Music appears often in Kafka on the Shore as a powerful force for triggering introspection. At various moments, Murakami depicts characters who feel profoundly touched by subtle elements of music, from unusual pairings of chords and evocative lyrics to artful handling of imperfections in performance. Characters share music with each other as an act of trust, and struggle to put their intimate feelings about music into words. In this novel, Murakami shows that music has the power to do more than simply inspire emotion—it can also lead to deep self-reflection, and help characters to think about the very nature of life and death.
Murakami shows that music can preserve and recreate intense emotions from the past. The song “Kafka on the Shore” was written by Miss Saeki in her youth as an embodiment of her young love for her boyfriend. When Kafka listens to the song, he feels as if it reminds him of a forgotten time, and that it speaks directly to him. Although he is much younger than Miss Saeki, he begins to imagine that he could be the boy from her past, as if the song has transported him to that time. The song also reawakens strong emotions in Miss Saeki, who begins an affair with Kafka because she, too, feels transported to the romance of her youth by the reappearance of the song. In a surreal twist, the song also conjures a ghost who resembles a younger version of Miss Saeki. The power of “Kafka on the Shore” (the song) lies in its ability to conjure up memories of a distant relationship. Music has the ability to make listeners identify with and even experience for themselves the emotions of the songwriter.
Throughout the novel, classical music is a motif that is closely associated with self-awareness and reflection. By carefully listening to classical music and considering its complexities and imperfections, characters are able to gain perspective on their own lives and even confront the thought of death without fear. Because Oshima suffers from hemophilia, he often imagines his own death and seems to be at peace with his mortality. For example, he intentionally drives recklessly so that, if he were to get in a car accident, he would die swiftly and painlessly. But Oshima also tempers such thoughts of death with music. As he drives, he plays a Schubert sonata that he finds beautiful precisely because it contains imperfections. As he ponders this paradox, Oshima feels that death simply “isn’t an option.” Like Oshima, Hoshino is also captivated by a piece of classical music. As he aids Nakata, Hoshino hears a recorded performance of a Beethoven piece for the first time. Although he has never been particularly interested in music before, Hoshino feels moved by the beauty of the music—so much so that he begins to reexamine his life and the choices that have brought him to this moment. His newfound love for music leads him to think critically about his past, and decide that his recklessness in befriending and following Nakata is the beginning of a new and more fulfilling life.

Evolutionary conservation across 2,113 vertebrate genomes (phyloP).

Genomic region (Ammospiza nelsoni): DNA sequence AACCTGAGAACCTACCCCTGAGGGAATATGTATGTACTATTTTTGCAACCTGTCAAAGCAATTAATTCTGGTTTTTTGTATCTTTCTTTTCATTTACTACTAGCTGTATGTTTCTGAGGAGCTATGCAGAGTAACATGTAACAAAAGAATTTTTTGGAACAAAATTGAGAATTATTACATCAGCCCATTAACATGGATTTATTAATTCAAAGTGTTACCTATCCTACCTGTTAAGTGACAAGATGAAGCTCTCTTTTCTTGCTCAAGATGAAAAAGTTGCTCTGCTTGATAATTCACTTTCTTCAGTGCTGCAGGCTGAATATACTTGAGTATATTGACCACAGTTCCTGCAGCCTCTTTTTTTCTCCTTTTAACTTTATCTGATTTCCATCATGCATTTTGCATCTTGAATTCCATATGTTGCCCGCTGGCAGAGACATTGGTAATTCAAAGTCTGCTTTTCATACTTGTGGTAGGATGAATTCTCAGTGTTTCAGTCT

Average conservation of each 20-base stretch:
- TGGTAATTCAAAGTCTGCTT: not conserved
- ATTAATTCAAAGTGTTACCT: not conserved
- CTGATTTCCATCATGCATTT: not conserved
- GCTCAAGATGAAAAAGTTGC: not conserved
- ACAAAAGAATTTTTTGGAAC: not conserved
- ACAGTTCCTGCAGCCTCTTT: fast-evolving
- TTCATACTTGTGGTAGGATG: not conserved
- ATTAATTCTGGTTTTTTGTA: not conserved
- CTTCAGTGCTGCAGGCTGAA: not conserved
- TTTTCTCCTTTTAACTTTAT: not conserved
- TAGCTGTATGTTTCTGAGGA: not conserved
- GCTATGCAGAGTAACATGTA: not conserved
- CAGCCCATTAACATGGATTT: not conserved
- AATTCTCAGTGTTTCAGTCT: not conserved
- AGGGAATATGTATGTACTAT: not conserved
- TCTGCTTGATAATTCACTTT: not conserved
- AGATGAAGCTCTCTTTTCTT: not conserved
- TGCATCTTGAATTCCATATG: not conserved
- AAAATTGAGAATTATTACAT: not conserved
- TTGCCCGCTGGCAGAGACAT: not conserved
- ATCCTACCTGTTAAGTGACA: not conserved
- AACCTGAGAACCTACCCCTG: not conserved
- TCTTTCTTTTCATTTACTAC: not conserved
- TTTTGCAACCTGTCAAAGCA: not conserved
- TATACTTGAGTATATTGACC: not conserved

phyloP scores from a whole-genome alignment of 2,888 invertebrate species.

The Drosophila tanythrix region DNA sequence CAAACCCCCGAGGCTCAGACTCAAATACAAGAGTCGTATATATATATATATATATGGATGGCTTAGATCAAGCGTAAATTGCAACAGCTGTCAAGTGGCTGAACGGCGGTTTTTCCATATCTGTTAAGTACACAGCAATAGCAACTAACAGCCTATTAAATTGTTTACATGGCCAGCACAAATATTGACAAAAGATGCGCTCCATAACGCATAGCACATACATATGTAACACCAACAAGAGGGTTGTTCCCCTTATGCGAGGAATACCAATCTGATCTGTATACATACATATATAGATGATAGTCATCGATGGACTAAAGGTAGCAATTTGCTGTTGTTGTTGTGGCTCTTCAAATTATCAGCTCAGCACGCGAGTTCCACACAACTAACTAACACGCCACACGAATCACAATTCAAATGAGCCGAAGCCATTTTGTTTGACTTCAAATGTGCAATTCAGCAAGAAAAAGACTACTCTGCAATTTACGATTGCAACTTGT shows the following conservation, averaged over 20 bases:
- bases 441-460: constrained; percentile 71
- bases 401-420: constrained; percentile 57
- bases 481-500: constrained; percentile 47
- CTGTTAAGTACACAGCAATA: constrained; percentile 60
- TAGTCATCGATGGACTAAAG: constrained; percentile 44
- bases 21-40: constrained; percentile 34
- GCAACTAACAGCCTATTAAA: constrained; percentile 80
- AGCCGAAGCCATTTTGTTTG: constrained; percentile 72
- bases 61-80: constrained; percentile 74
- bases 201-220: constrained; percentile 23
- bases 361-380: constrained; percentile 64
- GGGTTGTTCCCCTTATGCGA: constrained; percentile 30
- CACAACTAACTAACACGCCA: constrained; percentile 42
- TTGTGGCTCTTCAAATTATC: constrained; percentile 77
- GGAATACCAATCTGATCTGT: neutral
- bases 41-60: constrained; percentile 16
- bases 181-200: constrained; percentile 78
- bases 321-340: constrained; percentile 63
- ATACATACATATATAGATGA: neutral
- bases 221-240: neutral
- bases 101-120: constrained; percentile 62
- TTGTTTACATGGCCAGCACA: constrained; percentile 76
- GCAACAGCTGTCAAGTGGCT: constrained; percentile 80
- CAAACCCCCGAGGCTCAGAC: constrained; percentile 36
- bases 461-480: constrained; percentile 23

Music in Kafka on the Shore serves as a force for altering characters’ perspectives. It can be intensely nostalgic, triggering painful memories of the past. Music can also prompt introspection and even self-transformation, pushing listeners to reconsider their own lives in light of the powerful emotions that music can stir. In this way, Murakami champions the virtues of music as a medium that is at once physical and nonphysical and thus transcends the boundaries between body and mind that are so central to the book’s thematic landscape.
Music and Introspection ThemeTracker
Music and Introspection Quotes in Kafka on the Shore
“If I listen to some utterly perfect performance of an utterly perfect piece while I’m driving, I might want to close my eyes and die right then and there. But listening to the D major, I can feel the limits of what humans are capable of—that a certain type of perfection can only be realized through a limitless accumulation of the imperfect. And personally, I find that encouraging.”
One by one the words find a home in my heart. It’s a weird feeling. Images beyond any meaning arise like cutout figures and stand alone, just like when I’m in the middle of a deep dream.
The drowning girl’s fingers
Search for the entrance stone, and more.
Lifting the hem of her azure dress,
at Kafka on the shore.
The lyrics to “Kafka on the Shore” speak deeply to Kafka, serving as one of many pieces of real or imagined evidence convincing him that he is being drawn to Miss Saeki by fate. Indeed, there are many references in the song tying different elements of the book together, adding a note of surrealism and coincidence that helps explain why characters like Kafka might believe so strongly in fate. The most obvious instance of this is the connection to Kafka’s name, which seems especially powerful because he chose the name “Kafka” for himself. The reference to the “search for the entrance stone” connects Miss Saeki and Kafka’s story to that of Hoshino and Nakata, reinforcing the suspicion of many characters in the book that their lives are on predetermined paths.
Listening to Fournier’s flowing, dignified cello, Hoshino was drawn back to his childhood. He used to go to the river every day to catch fish. Nothing to worry about back then, he reminisced. Just live each day as it came. As long as I was alive, I was something.
“But when I listen to this music it’s like Beethoven’s right here talking to me, telling me something like, It’s ok, Hoshino, don’t worry about it. That’s life. I’ve done some pretty awful things in my life too. Not much you can do about it. Things happen. You just got to hang in there.”